Especially those that act insecure and anxious in a relationship may profit from a rebound, quickly after ending a previous relationship. Research shows that rebound relationships can help improve self-esteem and ease the process of letting go of the ex-partner. So even though not all is lost when your ex is in a new relationship, it may temporarily help them move on. Personal coaching may be a good idea in helping you stop comparing yourself to your ex’s new partner and figure out if there is still hope for reigniting the lost relationship.
Rebound relationships generally have a better shot at working, if the previous relationship was short or ended amicably. If, as is most common, this person simply gets together with the first available single, their chances are slim. In some cases two highly suitable people end up in a rebound relationship. Although the timing may not be ideal, these two will not only use each other to patch up unresolved feeling. It doesn’t happen often – but sometimes a rebound relationship turns into a happy, healthy relationship.
Your relationship is over and your ex already has someone new? From working with many coachees, I know: that you feel replaced, angry, and completely hopeless.
It is possible to get back with an ex, even if they have started a new relationship. Depending on your unique situation different strategies make sense:
Make sure to “pop up” every now and then, making it hard to forget you.
Don’t be afraid of the friendzone!
Stay interesting and work on being attractive.
Accept that success may not be immediate.
Keep on dating other people.
If you are unsure how to act in your specific case, do not hesitate to contact us. We can analyze your relationship history and give you our tailored advice.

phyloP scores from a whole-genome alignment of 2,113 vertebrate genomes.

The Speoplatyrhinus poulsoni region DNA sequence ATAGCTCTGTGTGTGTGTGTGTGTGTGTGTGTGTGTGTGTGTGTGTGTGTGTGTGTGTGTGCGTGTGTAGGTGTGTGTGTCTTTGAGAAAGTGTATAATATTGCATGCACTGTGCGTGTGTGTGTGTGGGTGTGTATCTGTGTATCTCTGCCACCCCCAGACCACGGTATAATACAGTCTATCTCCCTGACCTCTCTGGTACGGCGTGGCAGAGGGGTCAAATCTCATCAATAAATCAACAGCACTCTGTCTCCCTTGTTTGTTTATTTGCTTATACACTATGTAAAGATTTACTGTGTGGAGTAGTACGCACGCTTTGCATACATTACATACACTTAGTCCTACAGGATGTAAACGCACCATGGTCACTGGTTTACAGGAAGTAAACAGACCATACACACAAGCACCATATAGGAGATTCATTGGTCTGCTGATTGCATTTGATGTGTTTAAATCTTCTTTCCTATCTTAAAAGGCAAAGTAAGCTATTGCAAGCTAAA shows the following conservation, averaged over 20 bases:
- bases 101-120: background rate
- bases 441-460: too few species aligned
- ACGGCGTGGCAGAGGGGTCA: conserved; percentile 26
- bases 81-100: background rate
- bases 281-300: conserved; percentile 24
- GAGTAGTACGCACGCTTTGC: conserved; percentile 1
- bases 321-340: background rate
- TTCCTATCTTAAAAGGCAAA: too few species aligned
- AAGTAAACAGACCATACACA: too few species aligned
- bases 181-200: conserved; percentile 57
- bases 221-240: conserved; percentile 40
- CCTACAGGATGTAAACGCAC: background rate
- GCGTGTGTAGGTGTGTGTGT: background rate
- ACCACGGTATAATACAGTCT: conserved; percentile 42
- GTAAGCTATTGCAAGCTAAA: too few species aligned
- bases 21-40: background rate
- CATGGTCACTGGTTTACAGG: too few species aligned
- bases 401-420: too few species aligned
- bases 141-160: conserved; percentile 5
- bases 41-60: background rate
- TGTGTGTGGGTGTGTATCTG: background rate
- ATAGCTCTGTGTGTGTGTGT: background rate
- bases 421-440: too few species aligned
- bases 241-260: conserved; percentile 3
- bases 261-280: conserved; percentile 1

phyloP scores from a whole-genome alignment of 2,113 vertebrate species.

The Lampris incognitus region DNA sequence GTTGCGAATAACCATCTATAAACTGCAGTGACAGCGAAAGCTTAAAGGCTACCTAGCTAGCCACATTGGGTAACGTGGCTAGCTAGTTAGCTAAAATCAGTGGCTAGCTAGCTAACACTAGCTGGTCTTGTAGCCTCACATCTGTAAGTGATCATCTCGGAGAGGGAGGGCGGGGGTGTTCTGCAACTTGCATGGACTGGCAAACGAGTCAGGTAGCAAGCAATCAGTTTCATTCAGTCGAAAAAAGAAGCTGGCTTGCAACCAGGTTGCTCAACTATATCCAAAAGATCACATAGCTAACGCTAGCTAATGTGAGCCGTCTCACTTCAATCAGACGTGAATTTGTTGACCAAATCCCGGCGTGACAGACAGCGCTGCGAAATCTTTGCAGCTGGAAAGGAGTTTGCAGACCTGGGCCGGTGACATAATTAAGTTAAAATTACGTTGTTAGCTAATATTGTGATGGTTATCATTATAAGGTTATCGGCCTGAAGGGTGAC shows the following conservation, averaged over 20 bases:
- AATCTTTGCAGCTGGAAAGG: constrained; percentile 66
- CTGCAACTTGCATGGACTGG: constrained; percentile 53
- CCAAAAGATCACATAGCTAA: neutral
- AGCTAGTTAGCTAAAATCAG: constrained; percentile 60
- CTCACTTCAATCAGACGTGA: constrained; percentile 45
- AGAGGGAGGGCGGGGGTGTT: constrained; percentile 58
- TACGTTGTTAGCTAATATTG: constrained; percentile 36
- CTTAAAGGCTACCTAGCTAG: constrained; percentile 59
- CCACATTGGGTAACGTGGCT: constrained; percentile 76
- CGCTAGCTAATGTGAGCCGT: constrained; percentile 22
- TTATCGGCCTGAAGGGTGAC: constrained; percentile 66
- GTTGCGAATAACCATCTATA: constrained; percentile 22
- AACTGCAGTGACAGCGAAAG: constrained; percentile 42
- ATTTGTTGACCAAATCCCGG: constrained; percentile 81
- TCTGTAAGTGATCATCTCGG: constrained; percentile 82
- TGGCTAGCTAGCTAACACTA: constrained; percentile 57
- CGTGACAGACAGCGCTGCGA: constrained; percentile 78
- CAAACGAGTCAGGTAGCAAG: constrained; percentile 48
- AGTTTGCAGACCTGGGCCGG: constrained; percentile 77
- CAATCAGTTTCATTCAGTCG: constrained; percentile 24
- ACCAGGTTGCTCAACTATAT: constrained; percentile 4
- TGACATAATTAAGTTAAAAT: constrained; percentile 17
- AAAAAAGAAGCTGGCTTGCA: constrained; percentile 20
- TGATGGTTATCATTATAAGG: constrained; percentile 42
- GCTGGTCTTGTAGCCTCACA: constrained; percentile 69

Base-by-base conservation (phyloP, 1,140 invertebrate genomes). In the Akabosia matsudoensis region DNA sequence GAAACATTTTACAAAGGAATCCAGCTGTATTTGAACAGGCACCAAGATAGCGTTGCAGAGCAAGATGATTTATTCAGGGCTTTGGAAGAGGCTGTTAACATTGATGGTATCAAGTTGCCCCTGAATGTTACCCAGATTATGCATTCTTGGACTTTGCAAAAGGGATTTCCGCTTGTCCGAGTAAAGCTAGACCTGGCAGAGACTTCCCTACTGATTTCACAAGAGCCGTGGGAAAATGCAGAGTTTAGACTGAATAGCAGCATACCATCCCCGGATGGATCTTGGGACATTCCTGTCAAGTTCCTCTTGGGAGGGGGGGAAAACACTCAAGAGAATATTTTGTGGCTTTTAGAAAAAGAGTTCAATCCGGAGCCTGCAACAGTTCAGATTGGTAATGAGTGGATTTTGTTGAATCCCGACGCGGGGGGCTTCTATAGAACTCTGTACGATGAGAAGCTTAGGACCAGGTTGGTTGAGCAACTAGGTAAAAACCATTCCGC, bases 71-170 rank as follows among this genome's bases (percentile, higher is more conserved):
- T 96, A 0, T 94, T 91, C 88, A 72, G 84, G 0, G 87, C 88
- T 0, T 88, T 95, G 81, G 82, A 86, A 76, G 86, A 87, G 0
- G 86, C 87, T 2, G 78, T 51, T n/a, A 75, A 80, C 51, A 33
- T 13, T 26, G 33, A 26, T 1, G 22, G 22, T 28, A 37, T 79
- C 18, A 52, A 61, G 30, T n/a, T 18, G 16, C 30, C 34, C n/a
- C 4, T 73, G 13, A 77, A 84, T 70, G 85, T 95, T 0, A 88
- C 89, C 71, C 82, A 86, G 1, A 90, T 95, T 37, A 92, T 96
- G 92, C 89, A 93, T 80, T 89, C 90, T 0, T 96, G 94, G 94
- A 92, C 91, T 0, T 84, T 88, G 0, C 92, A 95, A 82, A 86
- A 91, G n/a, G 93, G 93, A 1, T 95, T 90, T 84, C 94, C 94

Rebound relationships often fail but can serve a purpose in helping someone move on after heartbreak. Whether it’s you or your ex who has quickly jumped into a new relationship, it is important to be honest with yourself and be clear about what – and especially who – you want. When it comes to rebound relationships:
compare partners – everyone brings something else into a relationship
stay in a relationship if you feel like you are stringing someone along
hold on to the anger – your ex is allowed to be in a new relationship
enjoy dating someone new
Look for someone who suits you even better than your ex!
Best of luck,
your Date Doctor Emanuel
Barber, L. L., & Cooper, M. L. (2014). Rebound sex: Sexual motives and behaviors following a relationship breakup. Archives of sexual behavior, 43(2), 251-265. https://doi.org/10.1007/s10508-013-0200-3
Marshall, T. C., Bejanyan, K., & Ferenczi, N. (2013). Attachment styles and personal growth following romantic breakups: The mediating roles of distress, rumination, and tendency to rebound. PloS one, 8(9), e75161. https://doi.org/10.1371/journal.pone.0075161
Shimek, C., & Bello, R. (2014). Coping with break-ups: Rebound relationships and gender socialization. Social Sciences, 3(1), 24-43. https://doi.org/10.3390/socsci3010024
Spielmann, S. S., Joel, S., MacDonald, G., & Kogan, A. (2013). Ex appeal: Current relationship quality and emotional attachment to ex-partners. Social Psychological and Personality Science, 4(2), 175-180. https://doi.org/10.1177/1948550612448198
Spielmann, S. S., Macdonald, G., & Wilson, A. E. (2009). On the rebound: Focusing on someone new helps anxiously attached individuals let go of ex-partners. Personality and Social Psychology Bulletin, 35(10), 1382-1394. https://doi.org/10.1177/0146167209341580
I have been working as a dating and relationship coach for more than 20 years. Every day my team and I help clients reach more happiness in their relationships. Our vision is to turn relationship problems back into love! To achieve this goal I developed the successful Emanuel Albert Method.